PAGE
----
“Your life wouldn’t be full of rainbows without a little rain”
A talk given by Ramai Santhirapala during the monthly Yogaswami puja at Shree Ghanapathy Temple in the UK
Guru Brahma, Guru Vishnu, Guru Devo…
Thank you for asking me to say a few words on my experience with Kauai Aadheenam and the Guru Parampara. My journey started in this very temple, in 2005 when Satguru Bodhinatha Veylanswami led a youth workshop here at Shree Ghanapathy Temple. I remember the publications which were handed out and for the first time my religion was explained in a highly professional manner in English. Growing up in the west and the challenges of adjusting to local culture whilst not losing one’s own is a balance. Even if one is not conscious of it, each is seeking an understanding of who they are.
Fast forward a few years to 2009; I found myself googling “Saivism in English” and came across a website known as Himalayan Academy; the site of Kauai Aadheenam. Having read other sites which explain Saivism in English, something about this site was different and felt unusually drawn – I immediately signed up to have the daily lessons emailed to me. Two years later I had another unusual opportunity to visit Hawaii and visit Kauai Aadheenam. To my mind at the time it was Skanda Sashti, a festival so beloved in our family, and a wonderful boon to visit a Saivite temple.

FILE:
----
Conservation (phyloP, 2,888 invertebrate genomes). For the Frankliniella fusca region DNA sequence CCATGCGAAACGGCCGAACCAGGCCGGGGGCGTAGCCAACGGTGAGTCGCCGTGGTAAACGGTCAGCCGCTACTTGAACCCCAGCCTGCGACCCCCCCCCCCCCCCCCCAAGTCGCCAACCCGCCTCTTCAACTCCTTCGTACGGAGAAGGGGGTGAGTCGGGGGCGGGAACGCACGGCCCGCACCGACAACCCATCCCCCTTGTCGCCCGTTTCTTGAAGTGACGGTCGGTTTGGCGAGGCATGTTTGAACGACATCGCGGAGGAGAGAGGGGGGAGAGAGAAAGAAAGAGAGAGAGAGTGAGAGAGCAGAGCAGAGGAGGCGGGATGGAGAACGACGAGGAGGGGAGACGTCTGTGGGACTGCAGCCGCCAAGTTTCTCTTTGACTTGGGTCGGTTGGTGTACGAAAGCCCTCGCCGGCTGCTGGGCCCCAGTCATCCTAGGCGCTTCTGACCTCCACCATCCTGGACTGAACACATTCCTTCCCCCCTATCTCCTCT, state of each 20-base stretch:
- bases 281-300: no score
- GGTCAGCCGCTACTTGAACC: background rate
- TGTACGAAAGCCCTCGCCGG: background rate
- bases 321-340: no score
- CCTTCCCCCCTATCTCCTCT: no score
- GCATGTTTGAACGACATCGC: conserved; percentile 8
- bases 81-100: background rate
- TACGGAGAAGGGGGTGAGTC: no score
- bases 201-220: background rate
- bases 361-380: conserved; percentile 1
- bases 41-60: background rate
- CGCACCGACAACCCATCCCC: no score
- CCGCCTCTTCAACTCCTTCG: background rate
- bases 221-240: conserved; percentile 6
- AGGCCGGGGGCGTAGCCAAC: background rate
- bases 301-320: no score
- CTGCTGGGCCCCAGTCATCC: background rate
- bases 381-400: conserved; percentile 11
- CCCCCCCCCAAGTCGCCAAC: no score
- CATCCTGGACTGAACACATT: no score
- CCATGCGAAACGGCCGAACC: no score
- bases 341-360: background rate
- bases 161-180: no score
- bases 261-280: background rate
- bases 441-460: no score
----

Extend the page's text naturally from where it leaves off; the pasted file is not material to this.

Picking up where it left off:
Whilst there one of the Swamis suggested I do the Master Course – a study of Saivism. Starting the Master Course formally in 2013, having read it on an ad-hoc basis beforehand has been nothing short of life changing. As some of you will know, I am an academic, and the thought of studying Saivism and understanding it from a philosophical and academic perspective appealed to me. Yet as Paramaguru Yogaswami’s Guru, Chellapaswami, spoke ‘Naan Ariyom’. We do not know – our minds are limited by intellectual reasoning and there is so much that remains unseen at least to our two eyes.
The Master Course was then a 15 month, now 24 month, course in English which takes one through Saivite philosophy helpfully breaking it down into three books; the trilogy. The first, Dancing with Siva, lays down the philosophical basis of Saivism in a bite-sized way. I wanted to share the first teaching from this book:
“Who Am I? Where Did I Come From?
Rishis proclaim that we are not our body, mind or emotions. We are divine souls on a wondrous journey. We came from God, live in God and are evolving into oneness with God. We are, in truth, the Truth we seek. Aum.